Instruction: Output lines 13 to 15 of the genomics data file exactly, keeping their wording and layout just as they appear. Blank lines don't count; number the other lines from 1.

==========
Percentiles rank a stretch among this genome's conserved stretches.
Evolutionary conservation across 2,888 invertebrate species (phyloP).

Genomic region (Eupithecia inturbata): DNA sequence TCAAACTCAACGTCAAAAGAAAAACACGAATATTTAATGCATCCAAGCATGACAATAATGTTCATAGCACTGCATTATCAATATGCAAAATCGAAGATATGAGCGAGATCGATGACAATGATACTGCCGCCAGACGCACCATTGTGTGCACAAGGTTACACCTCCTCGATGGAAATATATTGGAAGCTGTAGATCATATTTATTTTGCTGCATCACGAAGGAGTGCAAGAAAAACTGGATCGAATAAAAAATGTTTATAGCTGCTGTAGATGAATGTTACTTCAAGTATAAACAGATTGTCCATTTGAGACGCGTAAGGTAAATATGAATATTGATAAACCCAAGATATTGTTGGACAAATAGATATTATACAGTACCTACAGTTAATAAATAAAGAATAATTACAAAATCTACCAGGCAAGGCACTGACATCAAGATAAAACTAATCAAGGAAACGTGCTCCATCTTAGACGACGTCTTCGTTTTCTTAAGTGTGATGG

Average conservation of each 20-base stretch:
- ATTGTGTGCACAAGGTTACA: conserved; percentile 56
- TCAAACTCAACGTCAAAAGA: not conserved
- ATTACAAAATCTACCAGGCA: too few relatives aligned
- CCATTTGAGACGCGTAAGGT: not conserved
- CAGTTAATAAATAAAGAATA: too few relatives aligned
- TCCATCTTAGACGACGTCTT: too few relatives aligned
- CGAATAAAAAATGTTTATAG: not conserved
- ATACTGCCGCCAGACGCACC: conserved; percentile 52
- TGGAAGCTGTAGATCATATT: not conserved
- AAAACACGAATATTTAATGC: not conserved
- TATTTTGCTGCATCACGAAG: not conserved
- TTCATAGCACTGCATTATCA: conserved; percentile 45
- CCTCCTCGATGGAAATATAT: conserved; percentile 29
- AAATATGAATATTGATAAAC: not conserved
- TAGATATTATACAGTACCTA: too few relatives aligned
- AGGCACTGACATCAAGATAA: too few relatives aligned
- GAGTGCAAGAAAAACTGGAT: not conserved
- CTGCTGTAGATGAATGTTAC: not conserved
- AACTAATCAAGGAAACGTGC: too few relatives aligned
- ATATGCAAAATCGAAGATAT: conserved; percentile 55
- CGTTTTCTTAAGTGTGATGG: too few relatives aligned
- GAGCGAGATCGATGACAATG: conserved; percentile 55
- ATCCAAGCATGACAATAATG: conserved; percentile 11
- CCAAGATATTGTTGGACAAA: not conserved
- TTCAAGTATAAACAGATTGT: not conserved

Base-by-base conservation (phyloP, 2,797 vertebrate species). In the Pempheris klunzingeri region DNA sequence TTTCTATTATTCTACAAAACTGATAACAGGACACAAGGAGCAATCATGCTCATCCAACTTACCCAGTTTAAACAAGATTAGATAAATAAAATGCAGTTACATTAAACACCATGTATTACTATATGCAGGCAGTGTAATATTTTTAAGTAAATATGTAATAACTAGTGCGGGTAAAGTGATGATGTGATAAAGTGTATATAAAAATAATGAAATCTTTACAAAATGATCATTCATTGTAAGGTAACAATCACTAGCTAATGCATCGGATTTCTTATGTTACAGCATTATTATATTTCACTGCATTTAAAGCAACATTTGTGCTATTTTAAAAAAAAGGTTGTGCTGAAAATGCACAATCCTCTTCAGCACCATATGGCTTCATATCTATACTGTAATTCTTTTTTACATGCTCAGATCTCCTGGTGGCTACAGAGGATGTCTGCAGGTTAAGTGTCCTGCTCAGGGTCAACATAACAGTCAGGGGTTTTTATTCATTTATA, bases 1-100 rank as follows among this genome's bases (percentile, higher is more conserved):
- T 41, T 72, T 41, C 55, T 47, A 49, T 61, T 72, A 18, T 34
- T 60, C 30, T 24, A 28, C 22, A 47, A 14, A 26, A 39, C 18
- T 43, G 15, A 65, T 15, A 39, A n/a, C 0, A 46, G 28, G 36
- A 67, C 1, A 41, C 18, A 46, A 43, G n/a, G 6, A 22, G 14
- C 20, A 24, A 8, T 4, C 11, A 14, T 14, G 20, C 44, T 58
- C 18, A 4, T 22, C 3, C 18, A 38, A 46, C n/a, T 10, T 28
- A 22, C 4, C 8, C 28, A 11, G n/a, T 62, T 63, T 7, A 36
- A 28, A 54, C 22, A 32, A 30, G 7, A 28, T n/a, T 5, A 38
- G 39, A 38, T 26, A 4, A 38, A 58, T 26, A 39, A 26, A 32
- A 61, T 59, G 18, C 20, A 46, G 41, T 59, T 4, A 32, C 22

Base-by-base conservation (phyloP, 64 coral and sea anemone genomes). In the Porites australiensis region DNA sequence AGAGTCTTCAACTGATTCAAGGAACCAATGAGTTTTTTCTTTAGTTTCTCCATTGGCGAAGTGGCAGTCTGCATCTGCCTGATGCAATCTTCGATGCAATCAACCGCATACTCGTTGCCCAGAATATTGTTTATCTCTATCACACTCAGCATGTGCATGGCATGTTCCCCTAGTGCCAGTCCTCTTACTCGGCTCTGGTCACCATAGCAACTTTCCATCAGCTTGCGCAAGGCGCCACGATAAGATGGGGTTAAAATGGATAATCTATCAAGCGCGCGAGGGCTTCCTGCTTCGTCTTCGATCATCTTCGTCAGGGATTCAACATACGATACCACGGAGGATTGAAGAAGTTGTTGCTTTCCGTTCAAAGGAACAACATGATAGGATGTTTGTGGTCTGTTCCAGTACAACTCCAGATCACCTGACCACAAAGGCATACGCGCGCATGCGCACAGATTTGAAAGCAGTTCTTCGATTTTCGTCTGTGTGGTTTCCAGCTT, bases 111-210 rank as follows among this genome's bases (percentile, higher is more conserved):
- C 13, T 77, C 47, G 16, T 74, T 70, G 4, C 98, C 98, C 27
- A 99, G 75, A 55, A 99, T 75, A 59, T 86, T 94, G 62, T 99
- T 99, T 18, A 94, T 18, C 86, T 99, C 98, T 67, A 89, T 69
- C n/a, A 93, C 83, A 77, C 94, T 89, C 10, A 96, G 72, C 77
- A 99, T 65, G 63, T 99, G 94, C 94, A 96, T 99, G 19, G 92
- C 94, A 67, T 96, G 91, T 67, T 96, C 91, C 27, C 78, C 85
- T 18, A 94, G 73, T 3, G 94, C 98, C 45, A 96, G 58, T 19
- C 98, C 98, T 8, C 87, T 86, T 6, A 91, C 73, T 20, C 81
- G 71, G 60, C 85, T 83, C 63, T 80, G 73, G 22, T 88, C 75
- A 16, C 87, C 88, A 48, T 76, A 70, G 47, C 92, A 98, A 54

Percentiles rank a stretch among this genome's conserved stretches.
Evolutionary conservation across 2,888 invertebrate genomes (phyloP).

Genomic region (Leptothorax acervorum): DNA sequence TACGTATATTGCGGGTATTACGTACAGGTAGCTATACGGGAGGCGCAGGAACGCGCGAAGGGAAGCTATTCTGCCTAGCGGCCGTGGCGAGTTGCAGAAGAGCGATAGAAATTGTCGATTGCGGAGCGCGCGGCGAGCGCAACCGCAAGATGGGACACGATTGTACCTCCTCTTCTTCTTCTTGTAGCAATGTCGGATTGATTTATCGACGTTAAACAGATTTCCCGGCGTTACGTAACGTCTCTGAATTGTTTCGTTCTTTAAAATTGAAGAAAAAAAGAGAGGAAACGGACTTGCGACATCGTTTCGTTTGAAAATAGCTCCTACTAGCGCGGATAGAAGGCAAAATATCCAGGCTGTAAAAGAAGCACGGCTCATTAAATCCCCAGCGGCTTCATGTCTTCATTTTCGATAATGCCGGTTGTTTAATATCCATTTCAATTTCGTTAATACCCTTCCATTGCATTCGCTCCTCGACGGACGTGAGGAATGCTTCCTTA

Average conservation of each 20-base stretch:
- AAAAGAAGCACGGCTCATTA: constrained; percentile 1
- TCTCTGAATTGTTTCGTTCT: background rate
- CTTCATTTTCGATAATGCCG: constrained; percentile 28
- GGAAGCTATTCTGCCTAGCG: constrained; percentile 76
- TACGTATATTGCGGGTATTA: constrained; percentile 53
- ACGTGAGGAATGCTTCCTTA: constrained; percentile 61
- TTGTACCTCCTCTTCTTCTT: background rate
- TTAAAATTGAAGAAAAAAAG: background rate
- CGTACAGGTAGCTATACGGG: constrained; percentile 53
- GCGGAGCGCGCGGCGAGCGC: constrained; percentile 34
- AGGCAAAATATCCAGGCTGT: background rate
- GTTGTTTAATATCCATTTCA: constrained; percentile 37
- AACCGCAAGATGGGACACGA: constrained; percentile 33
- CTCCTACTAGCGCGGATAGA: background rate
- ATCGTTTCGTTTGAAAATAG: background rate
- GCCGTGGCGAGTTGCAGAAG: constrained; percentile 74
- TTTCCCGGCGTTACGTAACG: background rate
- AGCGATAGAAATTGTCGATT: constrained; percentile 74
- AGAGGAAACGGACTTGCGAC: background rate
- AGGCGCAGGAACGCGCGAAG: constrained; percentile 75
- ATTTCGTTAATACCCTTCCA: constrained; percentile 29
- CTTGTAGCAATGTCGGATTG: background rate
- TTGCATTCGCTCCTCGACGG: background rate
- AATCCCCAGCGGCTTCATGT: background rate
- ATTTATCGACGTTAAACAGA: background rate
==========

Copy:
- TGGAAGCTGTAGATCATATT: not conserved
- AAAACACGAATATTTAATGC: not conserved
- TATTTTGCTGCATCACGAAG: not conserved